Physically and intellectually interactive, a significant number of prints and photographs are both objects and subjects of play. Playing cards, for example, were among the very first works produced in the fifteenth century with the newly invented technology of prints, and other sorts of games quickly followed. Photography developed along with the growth of increased leisure time in the nineteenth century and has long been associated with play, whether pursued as a recreational activity or applied to visual games or collectible mementos. While many of the works in the exhibition engage the viewer through physical interaction or moving parts, others involve a more cerebral sense of play, challenging and questioning assumptions about what the viewer is seeing.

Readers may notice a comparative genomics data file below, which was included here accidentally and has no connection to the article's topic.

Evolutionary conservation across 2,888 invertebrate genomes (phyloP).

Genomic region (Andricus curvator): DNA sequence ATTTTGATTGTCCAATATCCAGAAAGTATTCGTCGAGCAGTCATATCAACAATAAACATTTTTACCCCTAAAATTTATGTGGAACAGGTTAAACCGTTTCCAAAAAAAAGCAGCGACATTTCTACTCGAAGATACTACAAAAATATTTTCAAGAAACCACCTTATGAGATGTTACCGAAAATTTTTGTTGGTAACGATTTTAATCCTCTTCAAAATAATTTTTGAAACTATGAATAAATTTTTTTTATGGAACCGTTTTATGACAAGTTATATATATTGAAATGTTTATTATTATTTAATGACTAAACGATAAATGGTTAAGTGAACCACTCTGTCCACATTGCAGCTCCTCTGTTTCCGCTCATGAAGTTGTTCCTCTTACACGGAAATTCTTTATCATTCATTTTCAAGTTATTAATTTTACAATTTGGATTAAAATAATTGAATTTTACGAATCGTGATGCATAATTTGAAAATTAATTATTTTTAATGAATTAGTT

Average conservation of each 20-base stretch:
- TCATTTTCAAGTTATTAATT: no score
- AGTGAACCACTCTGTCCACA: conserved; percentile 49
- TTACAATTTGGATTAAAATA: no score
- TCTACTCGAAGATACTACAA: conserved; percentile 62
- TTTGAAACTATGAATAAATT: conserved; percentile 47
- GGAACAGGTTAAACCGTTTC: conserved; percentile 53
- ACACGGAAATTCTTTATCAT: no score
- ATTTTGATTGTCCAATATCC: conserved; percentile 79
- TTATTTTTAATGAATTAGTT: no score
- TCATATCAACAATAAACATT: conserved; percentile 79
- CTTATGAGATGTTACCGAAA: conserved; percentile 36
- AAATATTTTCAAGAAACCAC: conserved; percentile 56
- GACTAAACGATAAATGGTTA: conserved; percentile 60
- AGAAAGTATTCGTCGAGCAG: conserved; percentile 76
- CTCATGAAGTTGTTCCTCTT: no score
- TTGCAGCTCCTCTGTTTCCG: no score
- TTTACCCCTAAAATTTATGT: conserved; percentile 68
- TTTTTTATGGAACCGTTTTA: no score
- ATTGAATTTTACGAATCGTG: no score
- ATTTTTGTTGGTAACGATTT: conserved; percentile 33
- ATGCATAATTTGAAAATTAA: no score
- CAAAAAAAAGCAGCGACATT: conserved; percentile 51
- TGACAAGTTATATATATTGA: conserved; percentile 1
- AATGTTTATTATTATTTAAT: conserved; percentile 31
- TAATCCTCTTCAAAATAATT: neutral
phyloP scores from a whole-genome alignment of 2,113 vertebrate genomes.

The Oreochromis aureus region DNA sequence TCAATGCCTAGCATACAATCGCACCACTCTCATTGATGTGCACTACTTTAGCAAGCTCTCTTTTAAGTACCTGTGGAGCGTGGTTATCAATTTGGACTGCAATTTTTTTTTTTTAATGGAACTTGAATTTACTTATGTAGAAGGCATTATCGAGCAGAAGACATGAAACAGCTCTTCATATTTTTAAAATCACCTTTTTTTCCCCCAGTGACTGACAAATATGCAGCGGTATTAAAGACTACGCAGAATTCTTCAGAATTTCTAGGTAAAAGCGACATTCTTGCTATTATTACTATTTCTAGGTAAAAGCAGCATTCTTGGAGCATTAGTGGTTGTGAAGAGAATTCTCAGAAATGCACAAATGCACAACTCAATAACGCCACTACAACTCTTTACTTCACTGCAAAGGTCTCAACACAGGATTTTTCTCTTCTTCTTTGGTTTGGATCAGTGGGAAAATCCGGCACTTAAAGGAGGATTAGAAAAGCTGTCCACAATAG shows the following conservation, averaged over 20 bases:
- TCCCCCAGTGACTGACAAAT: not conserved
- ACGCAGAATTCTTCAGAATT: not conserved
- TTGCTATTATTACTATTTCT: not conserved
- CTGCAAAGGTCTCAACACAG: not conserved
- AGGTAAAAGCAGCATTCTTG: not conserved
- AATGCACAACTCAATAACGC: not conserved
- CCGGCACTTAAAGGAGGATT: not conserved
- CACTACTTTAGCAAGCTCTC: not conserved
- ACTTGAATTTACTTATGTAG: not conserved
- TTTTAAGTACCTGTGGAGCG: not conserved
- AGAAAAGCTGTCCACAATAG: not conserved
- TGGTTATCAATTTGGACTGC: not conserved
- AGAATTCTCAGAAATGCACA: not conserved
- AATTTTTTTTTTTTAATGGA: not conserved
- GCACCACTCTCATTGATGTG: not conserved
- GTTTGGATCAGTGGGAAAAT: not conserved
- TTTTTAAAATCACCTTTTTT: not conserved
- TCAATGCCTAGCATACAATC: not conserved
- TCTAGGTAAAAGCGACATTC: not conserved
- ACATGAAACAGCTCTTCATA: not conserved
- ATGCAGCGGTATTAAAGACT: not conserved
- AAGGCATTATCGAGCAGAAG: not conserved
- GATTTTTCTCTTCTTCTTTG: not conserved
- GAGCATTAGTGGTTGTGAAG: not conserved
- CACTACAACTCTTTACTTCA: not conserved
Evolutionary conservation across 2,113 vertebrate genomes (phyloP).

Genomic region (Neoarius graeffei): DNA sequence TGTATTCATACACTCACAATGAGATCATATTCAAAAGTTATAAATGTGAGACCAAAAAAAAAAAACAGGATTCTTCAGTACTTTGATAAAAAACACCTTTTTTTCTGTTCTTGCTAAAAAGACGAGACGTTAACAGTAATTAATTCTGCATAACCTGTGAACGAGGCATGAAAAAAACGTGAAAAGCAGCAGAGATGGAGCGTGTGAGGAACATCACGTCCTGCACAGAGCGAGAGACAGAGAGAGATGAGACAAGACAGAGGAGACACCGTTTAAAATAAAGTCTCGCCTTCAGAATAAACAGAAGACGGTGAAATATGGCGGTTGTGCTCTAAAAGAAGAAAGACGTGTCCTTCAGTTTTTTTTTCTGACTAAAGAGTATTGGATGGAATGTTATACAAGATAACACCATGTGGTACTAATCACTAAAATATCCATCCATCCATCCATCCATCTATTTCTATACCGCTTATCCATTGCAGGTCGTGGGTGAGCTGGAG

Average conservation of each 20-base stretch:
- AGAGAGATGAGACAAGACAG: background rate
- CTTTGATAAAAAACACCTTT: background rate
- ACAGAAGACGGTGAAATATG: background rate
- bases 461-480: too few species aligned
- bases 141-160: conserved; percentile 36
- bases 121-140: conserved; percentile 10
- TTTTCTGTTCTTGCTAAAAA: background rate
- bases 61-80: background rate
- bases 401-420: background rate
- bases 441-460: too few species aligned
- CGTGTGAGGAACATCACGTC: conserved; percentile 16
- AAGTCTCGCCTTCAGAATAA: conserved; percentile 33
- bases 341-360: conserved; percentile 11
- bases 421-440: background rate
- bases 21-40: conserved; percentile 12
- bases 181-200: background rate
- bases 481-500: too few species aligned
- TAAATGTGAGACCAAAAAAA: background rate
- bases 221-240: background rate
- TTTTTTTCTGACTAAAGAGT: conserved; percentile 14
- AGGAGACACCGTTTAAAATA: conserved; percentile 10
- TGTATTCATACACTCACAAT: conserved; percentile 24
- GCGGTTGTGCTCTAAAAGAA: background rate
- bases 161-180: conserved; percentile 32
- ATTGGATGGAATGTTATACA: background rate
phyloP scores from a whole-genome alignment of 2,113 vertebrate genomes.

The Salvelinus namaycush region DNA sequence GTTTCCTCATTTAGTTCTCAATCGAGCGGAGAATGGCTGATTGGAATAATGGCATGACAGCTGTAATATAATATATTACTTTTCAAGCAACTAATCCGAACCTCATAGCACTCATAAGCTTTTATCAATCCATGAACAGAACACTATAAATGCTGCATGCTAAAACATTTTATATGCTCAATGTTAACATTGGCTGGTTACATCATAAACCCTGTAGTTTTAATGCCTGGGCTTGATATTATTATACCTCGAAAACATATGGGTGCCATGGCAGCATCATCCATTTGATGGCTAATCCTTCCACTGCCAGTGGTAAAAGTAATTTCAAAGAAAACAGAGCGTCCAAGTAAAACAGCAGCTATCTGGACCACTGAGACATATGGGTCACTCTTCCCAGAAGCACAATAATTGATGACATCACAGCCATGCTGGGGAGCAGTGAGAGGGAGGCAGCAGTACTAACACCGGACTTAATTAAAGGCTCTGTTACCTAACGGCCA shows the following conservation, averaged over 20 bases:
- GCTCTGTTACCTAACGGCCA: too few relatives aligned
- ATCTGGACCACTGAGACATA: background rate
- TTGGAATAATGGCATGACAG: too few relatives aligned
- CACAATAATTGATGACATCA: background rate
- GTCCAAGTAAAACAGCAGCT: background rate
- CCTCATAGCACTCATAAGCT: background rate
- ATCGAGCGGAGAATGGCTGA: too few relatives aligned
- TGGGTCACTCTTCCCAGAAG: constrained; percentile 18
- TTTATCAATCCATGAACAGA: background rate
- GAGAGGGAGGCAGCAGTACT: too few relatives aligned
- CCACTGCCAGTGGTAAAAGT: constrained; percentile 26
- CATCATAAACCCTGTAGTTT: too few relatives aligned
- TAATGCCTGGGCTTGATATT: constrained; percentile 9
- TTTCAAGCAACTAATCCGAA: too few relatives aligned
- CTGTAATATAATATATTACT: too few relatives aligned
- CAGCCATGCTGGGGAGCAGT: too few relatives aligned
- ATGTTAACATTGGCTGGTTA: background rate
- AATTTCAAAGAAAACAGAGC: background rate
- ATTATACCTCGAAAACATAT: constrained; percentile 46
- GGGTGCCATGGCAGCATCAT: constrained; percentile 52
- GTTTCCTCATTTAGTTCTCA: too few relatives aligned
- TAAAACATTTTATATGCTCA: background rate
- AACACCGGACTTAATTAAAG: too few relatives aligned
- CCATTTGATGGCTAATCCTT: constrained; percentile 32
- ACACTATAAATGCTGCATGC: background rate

Drawing from a broad range of works in the Miriam and Ira D. Wallach Division of Art, Prints and Photographs—including stereo views, a kite, paper dolls, and visual word games—the exhibition explores the long and varied tradition of how works on paper not only participated in but actively facilitated conditions of playfulness.